123People: This is a fantastic place to find out what is known about a person from a variety of common social networks, search engines, and online directories, including e-mail addresses, pictures, videos, and even a tag cloud. Of course, the database will pull this information for anyone with that name, and any photos that people have posted, so some of the information might not be relevant.  This site, however, does have an uncanny ability to dredge up old stuff that you've forgotten about, giving you an opportunity, hopefully, to clean up some loose ends on your digital profile.

 

YouTube: This is the biggest and most well-known video site, if there are any videos on the site tagged with your name, you'll really want to see them before a potential employer or client does.  

 


 

Jennifer Pointer

 

Jennifer Pointer (e-mail) is in Tulsa, OK. She promotes a simple, a low-tech approach to effective online profile management, search engine optimization and social networking. 
 

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Oh, good. Someone found a new way to sell spyware.

Posted on February 18, 2011 by Jennifer Pointer

 

Spyware

 

Yes, that was sarcasm in the title.  Why is it that we will go to tremendous lengths to rid our computers of spyware, then voluntary download it if it is packaged as a "convenience" to us.  In some cases, we will even pay for the spyware, if someone manages to convince us that it'll protect children online (see: This software can protect children online...are you KIDDING me?!)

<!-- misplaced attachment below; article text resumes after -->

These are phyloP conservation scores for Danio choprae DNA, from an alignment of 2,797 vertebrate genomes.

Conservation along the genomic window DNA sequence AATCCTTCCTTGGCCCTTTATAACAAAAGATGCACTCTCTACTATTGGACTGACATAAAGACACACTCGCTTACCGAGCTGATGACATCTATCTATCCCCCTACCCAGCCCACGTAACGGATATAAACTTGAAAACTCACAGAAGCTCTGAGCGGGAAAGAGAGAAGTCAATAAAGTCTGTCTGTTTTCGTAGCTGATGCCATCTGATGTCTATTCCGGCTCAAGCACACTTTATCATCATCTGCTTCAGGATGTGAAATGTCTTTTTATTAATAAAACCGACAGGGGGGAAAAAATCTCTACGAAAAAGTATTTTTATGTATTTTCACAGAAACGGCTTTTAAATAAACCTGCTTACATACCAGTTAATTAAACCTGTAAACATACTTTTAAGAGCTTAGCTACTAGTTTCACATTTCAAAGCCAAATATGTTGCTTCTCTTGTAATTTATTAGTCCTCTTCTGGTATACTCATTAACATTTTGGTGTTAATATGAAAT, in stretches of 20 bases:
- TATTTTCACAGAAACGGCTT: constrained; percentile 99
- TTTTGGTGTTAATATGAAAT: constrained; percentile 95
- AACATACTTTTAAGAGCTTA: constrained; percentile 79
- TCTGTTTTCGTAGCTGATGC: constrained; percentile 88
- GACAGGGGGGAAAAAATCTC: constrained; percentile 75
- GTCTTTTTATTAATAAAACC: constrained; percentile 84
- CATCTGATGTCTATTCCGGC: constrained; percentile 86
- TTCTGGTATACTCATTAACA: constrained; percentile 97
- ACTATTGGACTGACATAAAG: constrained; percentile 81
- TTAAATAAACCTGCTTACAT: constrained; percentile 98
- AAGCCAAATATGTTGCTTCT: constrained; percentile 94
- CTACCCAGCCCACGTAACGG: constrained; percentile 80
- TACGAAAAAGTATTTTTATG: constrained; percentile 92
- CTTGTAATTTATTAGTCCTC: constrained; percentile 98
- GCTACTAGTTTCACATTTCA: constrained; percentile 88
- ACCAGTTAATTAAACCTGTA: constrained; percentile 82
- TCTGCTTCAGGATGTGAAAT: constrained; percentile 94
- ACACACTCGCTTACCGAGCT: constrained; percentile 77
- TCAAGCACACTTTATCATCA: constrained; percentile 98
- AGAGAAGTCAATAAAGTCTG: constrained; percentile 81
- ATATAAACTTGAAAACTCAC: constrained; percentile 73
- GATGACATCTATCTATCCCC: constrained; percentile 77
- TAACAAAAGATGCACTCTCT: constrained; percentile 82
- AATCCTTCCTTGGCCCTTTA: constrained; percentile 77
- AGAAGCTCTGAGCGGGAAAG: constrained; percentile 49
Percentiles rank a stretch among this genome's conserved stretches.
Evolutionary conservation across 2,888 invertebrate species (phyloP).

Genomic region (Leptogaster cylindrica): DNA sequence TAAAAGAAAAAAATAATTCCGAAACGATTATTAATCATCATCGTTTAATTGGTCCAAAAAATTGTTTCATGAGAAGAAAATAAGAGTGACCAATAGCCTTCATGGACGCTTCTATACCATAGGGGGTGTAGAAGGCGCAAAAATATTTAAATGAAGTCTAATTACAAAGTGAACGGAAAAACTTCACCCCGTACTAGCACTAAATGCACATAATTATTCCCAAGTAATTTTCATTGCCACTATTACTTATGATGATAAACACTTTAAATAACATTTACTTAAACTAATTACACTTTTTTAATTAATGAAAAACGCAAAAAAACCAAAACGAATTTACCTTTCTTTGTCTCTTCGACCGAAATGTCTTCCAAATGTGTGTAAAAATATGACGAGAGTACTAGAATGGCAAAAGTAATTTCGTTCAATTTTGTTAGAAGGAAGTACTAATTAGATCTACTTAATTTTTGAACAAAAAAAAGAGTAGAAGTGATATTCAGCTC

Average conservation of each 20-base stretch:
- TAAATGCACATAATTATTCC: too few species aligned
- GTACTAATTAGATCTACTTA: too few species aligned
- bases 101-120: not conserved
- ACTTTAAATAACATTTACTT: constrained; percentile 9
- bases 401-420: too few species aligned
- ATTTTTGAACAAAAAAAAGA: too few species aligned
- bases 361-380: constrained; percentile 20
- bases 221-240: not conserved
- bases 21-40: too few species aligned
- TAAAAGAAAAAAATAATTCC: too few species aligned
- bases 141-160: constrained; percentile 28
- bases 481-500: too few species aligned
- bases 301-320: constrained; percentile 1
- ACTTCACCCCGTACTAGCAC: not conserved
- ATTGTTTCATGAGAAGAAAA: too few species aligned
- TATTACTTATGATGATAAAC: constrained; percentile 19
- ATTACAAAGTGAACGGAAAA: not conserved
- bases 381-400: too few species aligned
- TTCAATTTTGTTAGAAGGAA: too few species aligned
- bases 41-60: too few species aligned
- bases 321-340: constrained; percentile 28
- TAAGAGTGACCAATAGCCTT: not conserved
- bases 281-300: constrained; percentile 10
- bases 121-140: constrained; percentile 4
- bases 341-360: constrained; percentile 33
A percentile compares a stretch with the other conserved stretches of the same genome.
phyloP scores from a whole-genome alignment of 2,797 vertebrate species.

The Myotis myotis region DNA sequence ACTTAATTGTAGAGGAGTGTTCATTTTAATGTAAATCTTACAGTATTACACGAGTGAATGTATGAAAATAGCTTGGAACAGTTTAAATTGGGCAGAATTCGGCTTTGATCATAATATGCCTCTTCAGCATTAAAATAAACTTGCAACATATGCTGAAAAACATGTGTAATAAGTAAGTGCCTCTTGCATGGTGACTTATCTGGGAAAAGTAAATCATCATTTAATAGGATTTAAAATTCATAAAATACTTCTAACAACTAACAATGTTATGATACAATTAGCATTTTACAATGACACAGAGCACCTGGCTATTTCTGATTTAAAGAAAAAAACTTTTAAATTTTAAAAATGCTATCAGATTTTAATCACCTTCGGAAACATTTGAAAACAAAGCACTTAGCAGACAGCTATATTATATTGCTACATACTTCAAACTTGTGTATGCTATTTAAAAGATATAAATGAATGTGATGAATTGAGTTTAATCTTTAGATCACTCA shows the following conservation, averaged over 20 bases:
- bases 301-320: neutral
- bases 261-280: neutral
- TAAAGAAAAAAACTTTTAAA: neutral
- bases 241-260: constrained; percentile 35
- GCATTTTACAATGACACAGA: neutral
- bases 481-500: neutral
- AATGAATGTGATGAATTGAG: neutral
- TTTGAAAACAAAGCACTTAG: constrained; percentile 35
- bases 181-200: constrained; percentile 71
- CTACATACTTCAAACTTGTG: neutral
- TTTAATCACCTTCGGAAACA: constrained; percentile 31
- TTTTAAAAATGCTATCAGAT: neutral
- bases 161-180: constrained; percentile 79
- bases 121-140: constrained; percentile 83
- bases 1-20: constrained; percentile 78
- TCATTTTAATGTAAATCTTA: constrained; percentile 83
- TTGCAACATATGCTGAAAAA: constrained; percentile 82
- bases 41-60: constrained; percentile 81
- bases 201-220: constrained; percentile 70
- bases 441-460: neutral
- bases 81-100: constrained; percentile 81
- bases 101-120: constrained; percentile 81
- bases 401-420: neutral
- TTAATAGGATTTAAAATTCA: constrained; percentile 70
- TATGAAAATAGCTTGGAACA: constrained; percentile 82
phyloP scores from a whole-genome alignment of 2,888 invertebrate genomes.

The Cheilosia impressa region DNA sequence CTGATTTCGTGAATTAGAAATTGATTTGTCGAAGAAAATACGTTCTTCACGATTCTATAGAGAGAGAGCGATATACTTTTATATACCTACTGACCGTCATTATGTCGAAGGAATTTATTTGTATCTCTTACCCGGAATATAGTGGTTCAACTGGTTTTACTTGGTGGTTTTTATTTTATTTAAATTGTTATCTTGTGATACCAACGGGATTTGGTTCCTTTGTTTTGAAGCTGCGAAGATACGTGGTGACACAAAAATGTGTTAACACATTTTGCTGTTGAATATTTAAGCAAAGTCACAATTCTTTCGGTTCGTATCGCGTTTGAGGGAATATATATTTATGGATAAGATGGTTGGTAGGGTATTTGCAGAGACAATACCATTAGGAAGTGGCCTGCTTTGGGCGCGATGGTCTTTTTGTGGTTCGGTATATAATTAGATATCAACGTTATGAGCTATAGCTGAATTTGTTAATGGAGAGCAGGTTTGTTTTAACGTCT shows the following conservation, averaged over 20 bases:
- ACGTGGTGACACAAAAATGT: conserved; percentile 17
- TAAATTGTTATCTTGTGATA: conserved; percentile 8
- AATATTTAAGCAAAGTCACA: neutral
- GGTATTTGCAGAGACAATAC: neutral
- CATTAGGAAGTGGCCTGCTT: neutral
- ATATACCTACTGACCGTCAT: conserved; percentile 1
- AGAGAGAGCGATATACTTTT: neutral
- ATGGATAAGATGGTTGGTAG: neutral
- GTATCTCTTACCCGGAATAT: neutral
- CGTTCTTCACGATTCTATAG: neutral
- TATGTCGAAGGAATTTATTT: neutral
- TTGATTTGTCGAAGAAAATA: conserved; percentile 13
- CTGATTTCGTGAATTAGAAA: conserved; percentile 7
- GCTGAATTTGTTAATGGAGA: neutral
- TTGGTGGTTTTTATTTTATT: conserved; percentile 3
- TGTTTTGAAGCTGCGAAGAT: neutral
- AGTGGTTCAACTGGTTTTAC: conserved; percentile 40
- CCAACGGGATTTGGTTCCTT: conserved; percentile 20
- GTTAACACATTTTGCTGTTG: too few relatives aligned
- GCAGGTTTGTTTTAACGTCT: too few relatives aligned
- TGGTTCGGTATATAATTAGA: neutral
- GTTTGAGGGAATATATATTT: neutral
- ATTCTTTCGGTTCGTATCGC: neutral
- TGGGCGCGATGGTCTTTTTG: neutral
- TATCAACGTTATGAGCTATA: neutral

Now a company has found a way to provide you with additional spyware for FREE (imagine that!).  My6Sense promises to learn your reading habits based and pick the items out of your RSS reader that will be most interesting to you.  If that's not the definition of spyware, what is?

 

This would never work for me, because my reading habits change on a daily basis.  One day I may be interested in reading about current events in Egypt, and the next, about a dread disease one of my friends thinks she might have.  By the end of the week, I may be focused on entertainment news, and/or a blizzard that is happening in some place I want to travel to.  This does NOT mean I want to read about all of these things on a daily basis.  Also, I have a few links in my feed reader of friends who only post occasionally.  I want to read all of their posts - even if they only post twice per year, and the spyware would not understand that.

 

Yes, I can see how this would work for some people in certain circumstances.   Just be aware that this is a data-harvesting application, and the company is eventually going to need to make money - most likely through targeted ads - but there is no telling where that data will eventually end up. 

 

Download wisely, and have a nice weekend!

 

 

 


 

Jennifer Pointer

 

Jennifer Pointer (e-mail) is in Tulsa, OK. She promotes a simple, a low-tech approach to effective online profile management, search engine optimization and social networking.